• Mark Watson-Mitchell

What is a 'Black Swan' event?

A ‘black swan event’ is when an event or occurrence is extremely difficult to predict. Was Putin’s move difficult to predict – probably not – but its instance was so rapid that it took millions by surprise.


A black swan event generally results in severe and widespread consequences, although in hindsight the occurrence causes people to rationalise the event as having been totally predictable.


Examples of ‘black swan’ include the ‘dotcom’ crash, the ‘twin tower attacks’ in September 2001, then the 2008 global financial crisis when even Lehman’s went to the wall.


Brexit was a recent example, when the UK decided to leave the European Union – the effect was felt globally.


Even that was capped by the Chinese-based Covid-19 Pandemic. Two years ago, the markets collapsed as the potential horror of human losses began to be realised.


But as time passed it was seen that share prices had been oversold and that there were bargains abounding just waiting for the bold to seize.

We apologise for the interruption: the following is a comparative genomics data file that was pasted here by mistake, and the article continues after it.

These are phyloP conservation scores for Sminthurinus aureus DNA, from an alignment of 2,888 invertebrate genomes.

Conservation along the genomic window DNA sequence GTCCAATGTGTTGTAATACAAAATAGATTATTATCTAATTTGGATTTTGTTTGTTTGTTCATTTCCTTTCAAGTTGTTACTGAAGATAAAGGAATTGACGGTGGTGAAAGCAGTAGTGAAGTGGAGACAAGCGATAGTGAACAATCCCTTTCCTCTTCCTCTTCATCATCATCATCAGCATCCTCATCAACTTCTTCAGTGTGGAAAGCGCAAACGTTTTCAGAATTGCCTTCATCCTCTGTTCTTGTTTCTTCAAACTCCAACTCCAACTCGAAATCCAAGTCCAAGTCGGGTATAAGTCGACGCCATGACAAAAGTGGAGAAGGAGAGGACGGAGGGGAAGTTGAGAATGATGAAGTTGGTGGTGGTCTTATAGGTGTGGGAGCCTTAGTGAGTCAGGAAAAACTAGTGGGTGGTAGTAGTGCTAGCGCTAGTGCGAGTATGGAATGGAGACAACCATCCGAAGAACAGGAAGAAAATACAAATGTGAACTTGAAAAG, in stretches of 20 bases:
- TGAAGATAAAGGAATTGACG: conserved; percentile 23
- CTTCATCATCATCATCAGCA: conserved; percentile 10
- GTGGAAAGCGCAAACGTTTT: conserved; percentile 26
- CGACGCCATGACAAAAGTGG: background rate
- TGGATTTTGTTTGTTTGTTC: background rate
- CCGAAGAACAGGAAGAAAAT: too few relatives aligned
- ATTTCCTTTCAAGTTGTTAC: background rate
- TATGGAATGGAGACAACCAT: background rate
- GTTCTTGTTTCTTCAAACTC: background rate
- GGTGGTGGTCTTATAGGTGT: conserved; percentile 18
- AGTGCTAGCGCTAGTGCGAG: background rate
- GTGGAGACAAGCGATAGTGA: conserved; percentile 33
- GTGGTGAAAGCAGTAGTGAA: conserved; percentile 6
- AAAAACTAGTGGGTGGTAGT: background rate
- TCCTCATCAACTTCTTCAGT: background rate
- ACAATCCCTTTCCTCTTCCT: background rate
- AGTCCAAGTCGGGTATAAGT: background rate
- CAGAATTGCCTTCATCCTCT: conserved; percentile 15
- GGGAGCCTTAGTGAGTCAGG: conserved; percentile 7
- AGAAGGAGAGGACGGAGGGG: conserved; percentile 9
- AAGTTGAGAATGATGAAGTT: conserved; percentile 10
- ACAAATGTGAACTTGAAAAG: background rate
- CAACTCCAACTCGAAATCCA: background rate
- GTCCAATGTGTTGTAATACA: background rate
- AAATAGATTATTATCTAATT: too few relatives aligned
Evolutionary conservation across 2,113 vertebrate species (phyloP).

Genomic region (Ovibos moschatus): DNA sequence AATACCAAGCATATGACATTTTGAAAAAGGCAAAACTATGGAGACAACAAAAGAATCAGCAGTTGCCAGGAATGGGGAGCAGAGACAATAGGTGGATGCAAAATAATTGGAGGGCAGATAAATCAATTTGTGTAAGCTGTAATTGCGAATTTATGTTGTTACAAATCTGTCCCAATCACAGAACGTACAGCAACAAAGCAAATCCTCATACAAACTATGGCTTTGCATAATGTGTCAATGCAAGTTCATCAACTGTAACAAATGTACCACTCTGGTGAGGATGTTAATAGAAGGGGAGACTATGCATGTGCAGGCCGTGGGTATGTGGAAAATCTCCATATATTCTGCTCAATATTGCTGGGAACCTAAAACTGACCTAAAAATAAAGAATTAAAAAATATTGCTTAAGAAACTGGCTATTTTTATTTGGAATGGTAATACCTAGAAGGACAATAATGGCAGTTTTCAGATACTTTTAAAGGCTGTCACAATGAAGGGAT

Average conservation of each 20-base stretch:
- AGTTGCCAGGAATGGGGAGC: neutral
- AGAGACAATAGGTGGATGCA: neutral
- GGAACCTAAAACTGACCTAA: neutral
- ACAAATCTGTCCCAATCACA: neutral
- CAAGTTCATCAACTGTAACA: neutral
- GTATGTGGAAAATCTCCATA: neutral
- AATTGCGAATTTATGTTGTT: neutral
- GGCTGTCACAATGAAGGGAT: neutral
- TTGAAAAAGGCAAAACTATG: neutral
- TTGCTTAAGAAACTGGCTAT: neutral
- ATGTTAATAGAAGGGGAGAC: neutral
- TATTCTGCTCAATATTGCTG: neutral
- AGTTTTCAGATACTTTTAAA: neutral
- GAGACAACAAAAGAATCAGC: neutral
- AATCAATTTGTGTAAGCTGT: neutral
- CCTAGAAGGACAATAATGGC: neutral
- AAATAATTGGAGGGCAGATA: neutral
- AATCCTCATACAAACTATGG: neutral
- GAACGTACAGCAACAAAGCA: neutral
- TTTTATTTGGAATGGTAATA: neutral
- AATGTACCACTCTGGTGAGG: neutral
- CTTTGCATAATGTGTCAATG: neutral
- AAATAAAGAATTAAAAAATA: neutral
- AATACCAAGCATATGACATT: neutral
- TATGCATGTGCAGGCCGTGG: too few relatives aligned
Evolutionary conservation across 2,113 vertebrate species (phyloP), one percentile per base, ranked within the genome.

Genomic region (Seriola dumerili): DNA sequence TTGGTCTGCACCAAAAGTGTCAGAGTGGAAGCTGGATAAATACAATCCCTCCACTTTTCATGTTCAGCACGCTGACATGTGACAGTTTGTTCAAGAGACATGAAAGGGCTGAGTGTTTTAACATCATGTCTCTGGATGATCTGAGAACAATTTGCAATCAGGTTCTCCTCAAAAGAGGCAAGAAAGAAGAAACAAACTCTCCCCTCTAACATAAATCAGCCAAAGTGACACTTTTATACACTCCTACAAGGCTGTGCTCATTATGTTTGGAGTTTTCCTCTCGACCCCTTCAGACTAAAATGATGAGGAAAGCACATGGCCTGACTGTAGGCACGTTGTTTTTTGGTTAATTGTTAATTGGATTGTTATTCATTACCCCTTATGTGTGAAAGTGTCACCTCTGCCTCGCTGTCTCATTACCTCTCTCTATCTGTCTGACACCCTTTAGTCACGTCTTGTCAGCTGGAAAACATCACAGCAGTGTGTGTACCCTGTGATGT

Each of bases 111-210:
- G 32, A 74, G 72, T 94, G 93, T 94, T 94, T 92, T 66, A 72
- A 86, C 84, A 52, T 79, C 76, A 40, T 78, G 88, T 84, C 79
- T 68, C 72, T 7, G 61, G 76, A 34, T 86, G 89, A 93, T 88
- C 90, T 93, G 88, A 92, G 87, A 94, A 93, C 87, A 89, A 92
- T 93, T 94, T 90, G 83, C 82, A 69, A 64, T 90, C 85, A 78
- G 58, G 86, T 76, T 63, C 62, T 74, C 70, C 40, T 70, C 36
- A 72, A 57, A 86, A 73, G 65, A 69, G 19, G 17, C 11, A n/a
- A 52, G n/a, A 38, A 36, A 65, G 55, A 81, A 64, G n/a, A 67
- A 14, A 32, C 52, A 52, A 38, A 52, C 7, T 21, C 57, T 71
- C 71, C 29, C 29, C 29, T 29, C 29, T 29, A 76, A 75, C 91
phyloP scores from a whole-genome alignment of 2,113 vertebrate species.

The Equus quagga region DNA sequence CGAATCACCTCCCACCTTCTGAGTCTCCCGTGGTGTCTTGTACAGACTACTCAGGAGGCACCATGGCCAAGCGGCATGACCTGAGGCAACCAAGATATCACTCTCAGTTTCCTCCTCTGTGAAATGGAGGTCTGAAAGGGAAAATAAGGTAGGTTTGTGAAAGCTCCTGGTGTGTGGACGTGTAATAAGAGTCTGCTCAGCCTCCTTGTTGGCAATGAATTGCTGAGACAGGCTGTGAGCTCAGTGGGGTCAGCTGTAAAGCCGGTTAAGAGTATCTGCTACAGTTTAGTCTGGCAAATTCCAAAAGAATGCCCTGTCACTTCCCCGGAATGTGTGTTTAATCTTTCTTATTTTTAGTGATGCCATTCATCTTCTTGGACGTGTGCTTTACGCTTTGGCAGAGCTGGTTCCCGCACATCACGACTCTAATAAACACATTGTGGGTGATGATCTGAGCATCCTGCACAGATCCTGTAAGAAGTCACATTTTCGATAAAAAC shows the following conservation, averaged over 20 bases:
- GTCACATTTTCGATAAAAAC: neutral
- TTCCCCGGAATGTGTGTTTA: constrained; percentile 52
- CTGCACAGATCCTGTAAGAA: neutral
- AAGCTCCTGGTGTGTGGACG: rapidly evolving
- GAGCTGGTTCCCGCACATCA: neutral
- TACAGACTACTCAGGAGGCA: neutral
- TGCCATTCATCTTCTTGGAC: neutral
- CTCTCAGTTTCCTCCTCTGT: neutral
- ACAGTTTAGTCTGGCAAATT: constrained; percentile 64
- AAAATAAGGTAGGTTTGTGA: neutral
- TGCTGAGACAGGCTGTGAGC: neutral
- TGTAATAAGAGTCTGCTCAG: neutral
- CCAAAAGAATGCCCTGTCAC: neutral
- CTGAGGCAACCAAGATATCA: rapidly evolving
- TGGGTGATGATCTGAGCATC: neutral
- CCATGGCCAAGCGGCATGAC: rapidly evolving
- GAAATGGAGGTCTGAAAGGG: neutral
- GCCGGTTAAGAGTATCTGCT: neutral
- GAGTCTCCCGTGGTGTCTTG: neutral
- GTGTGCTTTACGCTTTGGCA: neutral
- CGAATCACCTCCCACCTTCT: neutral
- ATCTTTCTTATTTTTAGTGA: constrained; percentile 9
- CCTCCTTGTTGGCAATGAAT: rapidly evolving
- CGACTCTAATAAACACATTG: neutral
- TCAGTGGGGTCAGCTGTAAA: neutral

It is never bad news for everybody – there are always winners emerging out of any such situations.


Yesterday's news that Vladimir Putin had declared 'war' upon Ukraine was one such example of a black swan - it knocked the equity markets globally by some 3% to 7% lower.


Within hours 'nosey buyers' were back into the market mopping up cheap lines of stocks that they had probably been following for months - the quick turns were there for the taking.


This event will, no doubt, be followed again fairly shortly but it may not be another black swan.


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